Article VIII, § 2 of the Hawaii Constitution provides that “[e]ach political subdivision shall have the power to frame and adopt a charter for its own self-government within such limits and under such procedures as may be provided by general law.” Section 6 of Article VIII provides that nothing contained in the Article shall “limit the power of the legislature to enact laws of statewide concern.” In addition, Hawaii Revised Statutes Annotated § 46-1.5(13) provides that:
Each county shall have the power to enact ordinances deemed necessary to protect health, life, and property, and to preserve the order and security of the county and its inhabitants on any subject or matter not inconsistent with, or tending to defeat, the intent of any state statute, where the statute does not disclose an express or implied intent that the statute shall be exclusive or uniform throughout the State.
There are no statutes or cases specifically addressing whether local governments are authorized to regulate firearms in Hawaii. However, the Supreme Court of Hawaii has set forth the general framework for determining when state law preempts local law. In Richardson v. City and County of Honolulu1, the court noted that the California Supreme Court had synthesized the general principles governing preemption in Sherwin-Williams v. City of Los Angeles2, as follows:
- If otherwise valid local legislation conflicts with state law, it is preempted by such law and is void.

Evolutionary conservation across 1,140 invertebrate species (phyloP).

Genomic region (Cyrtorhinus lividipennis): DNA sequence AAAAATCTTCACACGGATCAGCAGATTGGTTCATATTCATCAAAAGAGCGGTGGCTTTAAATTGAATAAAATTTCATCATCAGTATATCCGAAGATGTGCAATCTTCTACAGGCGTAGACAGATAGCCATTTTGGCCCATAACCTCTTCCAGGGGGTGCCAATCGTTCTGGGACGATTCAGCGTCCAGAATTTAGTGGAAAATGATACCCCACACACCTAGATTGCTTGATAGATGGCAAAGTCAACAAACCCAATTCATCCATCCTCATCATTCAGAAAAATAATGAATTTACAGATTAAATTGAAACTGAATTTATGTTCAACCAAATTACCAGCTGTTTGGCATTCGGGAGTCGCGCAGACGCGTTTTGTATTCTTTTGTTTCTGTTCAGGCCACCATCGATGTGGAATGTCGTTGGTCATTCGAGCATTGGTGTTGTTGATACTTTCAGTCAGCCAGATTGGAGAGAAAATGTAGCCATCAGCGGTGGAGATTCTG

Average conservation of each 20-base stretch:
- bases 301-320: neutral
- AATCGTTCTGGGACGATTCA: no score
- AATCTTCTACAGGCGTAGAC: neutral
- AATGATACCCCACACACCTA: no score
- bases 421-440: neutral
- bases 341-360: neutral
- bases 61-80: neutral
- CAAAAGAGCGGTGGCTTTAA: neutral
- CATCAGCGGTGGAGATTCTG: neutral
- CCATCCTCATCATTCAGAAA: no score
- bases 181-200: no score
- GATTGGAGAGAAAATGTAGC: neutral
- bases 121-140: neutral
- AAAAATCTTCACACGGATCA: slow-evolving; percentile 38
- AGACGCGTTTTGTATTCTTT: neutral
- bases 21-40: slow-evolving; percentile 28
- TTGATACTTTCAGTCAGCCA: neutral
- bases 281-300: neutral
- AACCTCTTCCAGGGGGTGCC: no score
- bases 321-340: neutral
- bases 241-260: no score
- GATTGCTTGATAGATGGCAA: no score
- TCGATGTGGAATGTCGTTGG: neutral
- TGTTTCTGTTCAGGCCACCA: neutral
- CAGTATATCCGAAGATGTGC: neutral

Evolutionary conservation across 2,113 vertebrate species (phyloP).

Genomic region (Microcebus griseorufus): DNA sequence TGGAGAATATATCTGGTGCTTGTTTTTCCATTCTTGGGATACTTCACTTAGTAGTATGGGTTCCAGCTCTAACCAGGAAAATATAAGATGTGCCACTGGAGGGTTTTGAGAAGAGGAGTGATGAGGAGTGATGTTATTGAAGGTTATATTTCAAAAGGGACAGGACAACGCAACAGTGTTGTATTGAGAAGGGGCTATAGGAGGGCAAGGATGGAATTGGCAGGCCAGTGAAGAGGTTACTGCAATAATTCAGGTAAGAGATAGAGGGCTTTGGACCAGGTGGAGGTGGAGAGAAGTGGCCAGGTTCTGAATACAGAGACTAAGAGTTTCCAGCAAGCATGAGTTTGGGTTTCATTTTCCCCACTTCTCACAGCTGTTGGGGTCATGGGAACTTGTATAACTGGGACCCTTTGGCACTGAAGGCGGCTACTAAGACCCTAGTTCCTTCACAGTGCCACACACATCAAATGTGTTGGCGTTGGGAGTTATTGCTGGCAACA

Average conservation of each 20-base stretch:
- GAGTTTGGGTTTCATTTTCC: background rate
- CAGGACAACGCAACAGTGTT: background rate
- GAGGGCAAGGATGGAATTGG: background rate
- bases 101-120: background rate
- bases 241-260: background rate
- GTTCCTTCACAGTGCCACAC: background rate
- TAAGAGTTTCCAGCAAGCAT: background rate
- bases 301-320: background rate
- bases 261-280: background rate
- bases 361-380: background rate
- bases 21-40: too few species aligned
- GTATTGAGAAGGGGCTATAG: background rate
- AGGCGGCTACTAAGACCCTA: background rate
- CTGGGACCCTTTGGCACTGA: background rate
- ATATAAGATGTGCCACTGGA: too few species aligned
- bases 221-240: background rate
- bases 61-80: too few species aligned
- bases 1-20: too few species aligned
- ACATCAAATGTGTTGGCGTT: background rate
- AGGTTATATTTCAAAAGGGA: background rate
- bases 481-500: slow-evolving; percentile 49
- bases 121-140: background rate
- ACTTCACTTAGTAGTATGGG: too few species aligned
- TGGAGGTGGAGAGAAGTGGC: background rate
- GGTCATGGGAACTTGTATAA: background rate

- A conflict exists if the local legislation duplicates, contradicts, or enters an area fully occupied by general law, either expressly or by legislative implication.
- Local legislation is ‘duplicative’ of general law when it is coextensive therewith.
- Similarly, local legislation is ‘contradictory’ to general law when it is inimical thereto.
- Finally, local legislation enters an area that is ‘fully occupied’ by general law when the Legislature has expressly manifested its intent to ‘fully occupy’ the area, or when it has impliedly done so.
The Richardson court concluded that a municipal ordinance may be preempted by state law if: “(1) it covers the same subject matter embraced within a comprehensive state statutory scheme disclosing an express or implied intent to be exclusive and uniform throughout the state or (2) it conflicts with state law.”3
See the Hawaii Immunity Statutes section for information regarding lawsuits by local governments against the gun industry.